Bounding down the escalator with my computer bag flapping in the wake, I went into the exhibition hall and headed for the booth to drop of my bag. I bid a cheery good morning to the guard, some old goof with a nightstick and a walkie-talkie.
But he stopped me cold. “Wrong kind of badge,” he told me.
“Say what? This worked fine all day yesterday.” Well, he told me mine had a green strip across the top and that to get on the exhibit floor before the opening gun, I needed one with a black strip.
Hummm. “OK.” I asked. “Where then do I get the correct model?” He peered at me through his bifocals: “Ya gotta go up ta` the registration desk,” he said. “They’ll help ya there” and pointed to the escalator. Back up at the main desk, the lady in charge accommodated me with no hesitation, and in less than half a minute I was on my way back down.
This business about the badge had been kind of like hitting an unexpected pot hole as you are cruising down the boulevard – jarring and a bit irritating, but harmless. Still, it had struck a discordant note.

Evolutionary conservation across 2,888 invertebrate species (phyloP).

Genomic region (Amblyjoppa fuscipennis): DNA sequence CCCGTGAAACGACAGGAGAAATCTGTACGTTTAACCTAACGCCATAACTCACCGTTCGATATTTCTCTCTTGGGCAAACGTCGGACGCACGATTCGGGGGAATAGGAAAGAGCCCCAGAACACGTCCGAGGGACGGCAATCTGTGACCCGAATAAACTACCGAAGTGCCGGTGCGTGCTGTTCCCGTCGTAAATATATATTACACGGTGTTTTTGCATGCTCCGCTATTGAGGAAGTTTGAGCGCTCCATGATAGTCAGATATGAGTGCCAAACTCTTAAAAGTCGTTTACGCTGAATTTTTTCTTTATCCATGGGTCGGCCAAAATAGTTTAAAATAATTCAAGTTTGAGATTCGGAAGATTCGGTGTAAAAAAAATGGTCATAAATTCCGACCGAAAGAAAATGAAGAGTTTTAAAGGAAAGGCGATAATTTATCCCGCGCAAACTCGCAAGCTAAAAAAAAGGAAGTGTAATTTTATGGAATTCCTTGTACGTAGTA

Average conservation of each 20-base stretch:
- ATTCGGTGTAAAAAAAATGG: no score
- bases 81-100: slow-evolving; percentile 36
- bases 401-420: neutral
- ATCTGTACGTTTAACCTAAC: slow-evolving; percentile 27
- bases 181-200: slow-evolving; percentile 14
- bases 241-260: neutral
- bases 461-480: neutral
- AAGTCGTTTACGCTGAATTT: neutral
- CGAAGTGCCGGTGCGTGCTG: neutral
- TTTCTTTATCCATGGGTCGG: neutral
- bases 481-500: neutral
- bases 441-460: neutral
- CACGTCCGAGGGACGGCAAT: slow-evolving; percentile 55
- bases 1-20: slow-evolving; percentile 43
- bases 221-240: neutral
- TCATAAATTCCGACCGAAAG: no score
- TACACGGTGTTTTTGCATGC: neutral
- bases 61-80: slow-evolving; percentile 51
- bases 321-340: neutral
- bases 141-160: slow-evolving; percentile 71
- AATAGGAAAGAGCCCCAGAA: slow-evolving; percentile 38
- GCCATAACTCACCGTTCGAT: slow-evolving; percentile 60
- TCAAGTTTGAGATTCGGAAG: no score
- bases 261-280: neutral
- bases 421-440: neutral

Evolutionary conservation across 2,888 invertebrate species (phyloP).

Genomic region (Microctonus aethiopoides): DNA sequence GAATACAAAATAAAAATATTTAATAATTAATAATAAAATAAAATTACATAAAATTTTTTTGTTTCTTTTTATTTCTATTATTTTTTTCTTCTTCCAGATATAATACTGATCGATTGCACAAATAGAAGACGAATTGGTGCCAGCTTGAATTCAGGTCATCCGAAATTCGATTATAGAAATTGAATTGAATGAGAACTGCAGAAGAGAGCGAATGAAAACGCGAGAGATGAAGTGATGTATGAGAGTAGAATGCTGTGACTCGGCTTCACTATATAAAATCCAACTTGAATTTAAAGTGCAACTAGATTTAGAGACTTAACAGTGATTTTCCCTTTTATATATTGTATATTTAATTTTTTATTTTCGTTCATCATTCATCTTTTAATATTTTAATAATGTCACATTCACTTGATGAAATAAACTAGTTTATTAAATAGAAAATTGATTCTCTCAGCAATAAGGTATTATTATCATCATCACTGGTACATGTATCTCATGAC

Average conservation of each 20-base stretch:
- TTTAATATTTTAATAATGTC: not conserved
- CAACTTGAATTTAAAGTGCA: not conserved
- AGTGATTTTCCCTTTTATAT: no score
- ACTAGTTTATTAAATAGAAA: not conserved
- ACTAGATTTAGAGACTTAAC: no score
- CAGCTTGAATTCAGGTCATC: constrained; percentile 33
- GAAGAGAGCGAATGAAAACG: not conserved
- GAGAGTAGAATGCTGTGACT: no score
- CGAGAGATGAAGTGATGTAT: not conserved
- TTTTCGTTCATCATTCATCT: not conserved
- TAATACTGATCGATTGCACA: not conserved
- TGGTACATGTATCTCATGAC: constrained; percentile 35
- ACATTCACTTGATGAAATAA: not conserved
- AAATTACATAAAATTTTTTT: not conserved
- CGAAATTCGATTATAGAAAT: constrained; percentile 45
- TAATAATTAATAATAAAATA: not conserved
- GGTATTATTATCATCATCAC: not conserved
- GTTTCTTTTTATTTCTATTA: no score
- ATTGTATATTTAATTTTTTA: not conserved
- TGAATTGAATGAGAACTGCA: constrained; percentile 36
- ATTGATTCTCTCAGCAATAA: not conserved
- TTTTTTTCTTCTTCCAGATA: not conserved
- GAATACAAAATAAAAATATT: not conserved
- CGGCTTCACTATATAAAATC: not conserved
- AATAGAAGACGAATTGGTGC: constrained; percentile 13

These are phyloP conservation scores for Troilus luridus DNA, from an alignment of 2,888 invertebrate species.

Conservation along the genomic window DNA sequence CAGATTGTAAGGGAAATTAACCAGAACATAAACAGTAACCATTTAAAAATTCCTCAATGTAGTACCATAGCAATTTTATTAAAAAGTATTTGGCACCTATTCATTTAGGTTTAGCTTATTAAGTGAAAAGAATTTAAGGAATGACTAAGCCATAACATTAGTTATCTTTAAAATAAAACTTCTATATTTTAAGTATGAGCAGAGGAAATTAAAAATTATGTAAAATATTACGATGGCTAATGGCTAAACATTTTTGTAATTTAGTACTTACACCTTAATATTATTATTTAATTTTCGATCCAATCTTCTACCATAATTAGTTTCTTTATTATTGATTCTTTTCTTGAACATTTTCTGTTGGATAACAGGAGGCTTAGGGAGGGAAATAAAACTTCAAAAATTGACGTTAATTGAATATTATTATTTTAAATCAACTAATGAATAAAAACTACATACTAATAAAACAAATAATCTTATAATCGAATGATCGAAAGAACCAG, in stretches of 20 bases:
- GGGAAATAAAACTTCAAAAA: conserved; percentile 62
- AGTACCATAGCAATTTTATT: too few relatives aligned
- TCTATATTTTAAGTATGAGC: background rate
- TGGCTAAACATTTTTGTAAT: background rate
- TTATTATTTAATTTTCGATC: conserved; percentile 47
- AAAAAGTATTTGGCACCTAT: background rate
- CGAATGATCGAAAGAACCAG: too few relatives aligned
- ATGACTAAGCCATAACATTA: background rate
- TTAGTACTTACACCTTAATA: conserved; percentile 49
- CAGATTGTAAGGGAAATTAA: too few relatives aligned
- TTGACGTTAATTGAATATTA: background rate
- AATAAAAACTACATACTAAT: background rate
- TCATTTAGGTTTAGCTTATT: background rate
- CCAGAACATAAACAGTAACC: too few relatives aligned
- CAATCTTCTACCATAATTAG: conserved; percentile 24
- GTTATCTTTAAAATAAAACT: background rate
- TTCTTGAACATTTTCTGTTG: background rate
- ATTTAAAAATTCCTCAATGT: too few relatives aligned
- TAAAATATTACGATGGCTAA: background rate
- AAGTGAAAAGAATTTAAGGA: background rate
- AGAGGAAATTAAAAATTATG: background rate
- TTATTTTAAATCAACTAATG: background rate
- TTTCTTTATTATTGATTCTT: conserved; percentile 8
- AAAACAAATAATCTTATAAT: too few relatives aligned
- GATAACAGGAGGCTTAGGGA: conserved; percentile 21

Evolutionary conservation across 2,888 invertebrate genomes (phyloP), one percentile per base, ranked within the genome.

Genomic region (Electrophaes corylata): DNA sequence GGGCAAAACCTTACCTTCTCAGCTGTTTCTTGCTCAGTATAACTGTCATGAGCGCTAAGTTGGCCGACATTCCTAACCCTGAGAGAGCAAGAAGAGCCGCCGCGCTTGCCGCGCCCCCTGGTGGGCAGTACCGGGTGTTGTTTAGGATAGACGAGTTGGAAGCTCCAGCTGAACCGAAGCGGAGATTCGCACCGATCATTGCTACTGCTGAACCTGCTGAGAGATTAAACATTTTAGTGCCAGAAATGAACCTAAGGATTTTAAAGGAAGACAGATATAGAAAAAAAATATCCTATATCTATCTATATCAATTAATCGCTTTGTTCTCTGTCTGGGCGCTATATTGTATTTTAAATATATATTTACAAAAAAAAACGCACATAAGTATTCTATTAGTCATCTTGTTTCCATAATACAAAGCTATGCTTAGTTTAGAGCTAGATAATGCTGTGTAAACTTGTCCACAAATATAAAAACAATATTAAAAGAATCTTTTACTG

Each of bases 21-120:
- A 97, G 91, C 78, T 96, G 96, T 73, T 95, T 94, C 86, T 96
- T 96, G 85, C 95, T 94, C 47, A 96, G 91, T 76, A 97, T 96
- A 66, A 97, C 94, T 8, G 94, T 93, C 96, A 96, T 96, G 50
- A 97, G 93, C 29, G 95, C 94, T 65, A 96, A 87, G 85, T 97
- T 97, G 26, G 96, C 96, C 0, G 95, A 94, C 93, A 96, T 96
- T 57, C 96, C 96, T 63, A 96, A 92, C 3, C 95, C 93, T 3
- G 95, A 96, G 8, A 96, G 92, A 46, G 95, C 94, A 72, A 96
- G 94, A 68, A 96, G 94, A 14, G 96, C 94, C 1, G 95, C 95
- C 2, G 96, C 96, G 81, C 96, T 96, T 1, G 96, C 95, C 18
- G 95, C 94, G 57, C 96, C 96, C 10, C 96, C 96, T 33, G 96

Back down on the show floor, I was now one of the blessed. I was bid enter by another old fart with a nightstick.
After stowing my gear, I headed out to the auditorium where the General we to speak. Bringing my newspaper with me, I figured I’d get a prime front row seat, then read my paper as the crowd accumulated. Let all the dawdlers and slackers wait until the last minute, I was going to beat the rush. Bwahaaa!
Despite the old fart guarding the portals of knowledge, it could still be a good day. A minor irritation.
I strode confidently past a gaggle of spiffy young women gathered by the message center (“The little fools,” I said to myself. “They stand there like so many sheep. They don’t have enough moxie to go in and claim their seats.”) I breezed in through the open auditorium door, went to the front and found a chair dead-center in the front row.
As I beat the dust off with the front section of my usa today and prepared to take my seat, a homely Pithecanthropus with a face full of zits sauntered up and folded his arms across his chest: “Oh, sorry sir.” he sneered. “The doors won’t open until after eight o’clock. You’ll have to leave.”